Diabetes and Asian Americans: The Need to Screen at 23 – Webinar Resources

Diabetes is a major public health problem affecting more 30 million Americans, according to recent estimates from the Centers for Disease Control and Prevention (CDC). Diabetes (diagnosed and undiagnosed) prevalence for Asian Americans ranked the highest when compared to other racial/ethnic groups such as African-Americans, Caucasians, and Hispanics. Given the high prevalence, there is an increased need for early detection and prevention efforts. Epidemiologic studies have shown that standard body mass index (BMI) cut point of 25 is inappropriate for defining diabetes risk in Asian Americans. Consequently, the American Diabetes Association, National Institutes of Health and CDC have acknowledged the need to screen Asian Americans at a BMI cut point of 23 to identify those with or at risk for future diabetes.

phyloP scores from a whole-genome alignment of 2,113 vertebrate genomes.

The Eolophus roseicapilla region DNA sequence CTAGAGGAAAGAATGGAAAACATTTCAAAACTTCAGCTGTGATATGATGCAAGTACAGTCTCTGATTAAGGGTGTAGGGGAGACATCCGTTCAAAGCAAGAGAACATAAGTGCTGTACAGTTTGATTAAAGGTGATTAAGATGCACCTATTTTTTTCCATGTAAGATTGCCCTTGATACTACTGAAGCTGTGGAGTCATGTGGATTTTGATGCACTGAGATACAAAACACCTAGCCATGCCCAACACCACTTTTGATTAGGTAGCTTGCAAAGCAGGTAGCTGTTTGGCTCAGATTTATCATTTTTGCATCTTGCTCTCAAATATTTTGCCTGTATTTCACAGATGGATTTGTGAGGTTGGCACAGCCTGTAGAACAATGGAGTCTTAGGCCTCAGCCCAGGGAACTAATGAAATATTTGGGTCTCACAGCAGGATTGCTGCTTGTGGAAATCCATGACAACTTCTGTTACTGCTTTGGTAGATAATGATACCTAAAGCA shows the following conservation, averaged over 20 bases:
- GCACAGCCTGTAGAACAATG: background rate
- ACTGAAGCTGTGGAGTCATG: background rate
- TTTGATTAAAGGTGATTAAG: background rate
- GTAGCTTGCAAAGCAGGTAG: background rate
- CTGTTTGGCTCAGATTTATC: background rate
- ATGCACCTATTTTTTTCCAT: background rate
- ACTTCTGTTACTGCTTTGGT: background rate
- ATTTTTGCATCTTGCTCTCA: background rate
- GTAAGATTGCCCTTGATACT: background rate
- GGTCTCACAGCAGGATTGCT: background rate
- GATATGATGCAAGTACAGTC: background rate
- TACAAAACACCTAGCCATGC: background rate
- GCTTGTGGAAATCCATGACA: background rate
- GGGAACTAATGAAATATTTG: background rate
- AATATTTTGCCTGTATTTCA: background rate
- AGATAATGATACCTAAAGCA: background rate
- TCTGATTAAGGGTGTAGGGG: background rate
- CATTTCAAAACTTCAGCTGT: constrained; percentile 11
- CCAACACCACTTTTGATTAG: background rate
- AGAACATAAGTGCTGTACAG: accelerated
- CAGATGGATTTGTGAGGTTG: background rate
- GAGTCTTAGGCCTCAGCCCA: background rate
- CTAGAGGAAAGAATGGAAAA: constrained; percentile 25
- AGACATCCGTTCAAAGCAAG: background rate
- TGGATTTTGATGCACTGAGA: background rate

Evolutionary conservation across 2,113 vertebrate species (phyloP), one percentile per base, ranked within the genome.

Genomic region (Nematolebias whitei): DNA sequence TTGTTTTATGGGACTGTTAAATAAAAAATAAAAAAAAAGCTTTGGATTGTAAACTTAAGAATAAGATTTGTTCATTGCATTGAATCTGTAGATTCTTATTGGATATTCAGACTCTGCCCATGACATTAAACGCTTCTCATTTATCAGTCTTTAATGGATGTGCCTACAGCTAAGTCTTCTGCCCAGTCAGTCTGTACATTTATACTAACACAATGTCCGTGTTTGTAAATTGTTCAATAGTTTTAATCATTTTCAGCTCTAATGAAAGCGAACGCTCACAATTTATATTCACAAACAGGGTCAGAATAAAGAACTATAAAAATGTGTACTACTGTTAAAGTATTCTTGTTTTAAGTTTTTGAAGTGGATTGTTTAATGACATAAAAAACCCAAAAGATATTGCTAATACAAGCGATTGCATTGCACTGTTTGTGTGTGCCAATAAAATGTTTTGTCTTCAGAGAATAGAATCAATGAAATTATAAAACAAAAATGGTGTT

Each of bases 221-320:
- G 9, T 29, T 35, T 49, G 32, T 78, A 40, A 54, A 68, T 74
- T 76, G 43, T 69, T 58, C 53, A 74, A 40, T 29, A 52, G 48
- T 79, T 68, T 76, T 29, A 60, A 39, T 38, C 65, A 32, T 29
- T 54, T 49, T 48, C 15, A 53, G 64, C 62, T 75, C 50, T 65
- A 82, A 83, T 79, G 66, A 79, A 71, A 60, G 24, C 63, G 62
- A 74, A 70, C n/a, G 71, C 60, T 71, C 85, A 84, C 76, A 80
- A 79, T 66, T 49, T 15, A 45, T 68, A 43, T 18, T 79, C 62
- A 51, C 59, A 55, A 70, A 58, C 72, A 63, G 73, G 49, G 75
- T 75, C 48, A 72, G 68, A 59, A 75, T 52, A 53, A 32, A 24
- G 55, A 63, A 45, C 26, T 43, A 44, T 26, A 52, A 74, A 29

This webinar provided an overview of:

  • The American Diabetes Association’s 2015 diabetes screening guidelines for Asian Americans and the science that’s behind them,
  • The Screen at 23 Campaign, and
  • Resources available to support health centers in preventing and diagnosing diabetes for Asian Americans

Moderator: Tuyen Tran, MPH, Training and Technical Assistance Director, AAPCHO

Speakers:

  • Jeff Caballero, MPH, Executive Director, AAPCHO
  • Maria Rosario (Happy) Araneta, PhD, Professor of Epidemiology, Department of Family Medicine and Public Health, University of California, San Diego
  • Jen Lee, MPH, Director of Community Services and Partnerships, AAPCHO

Webinar Resources: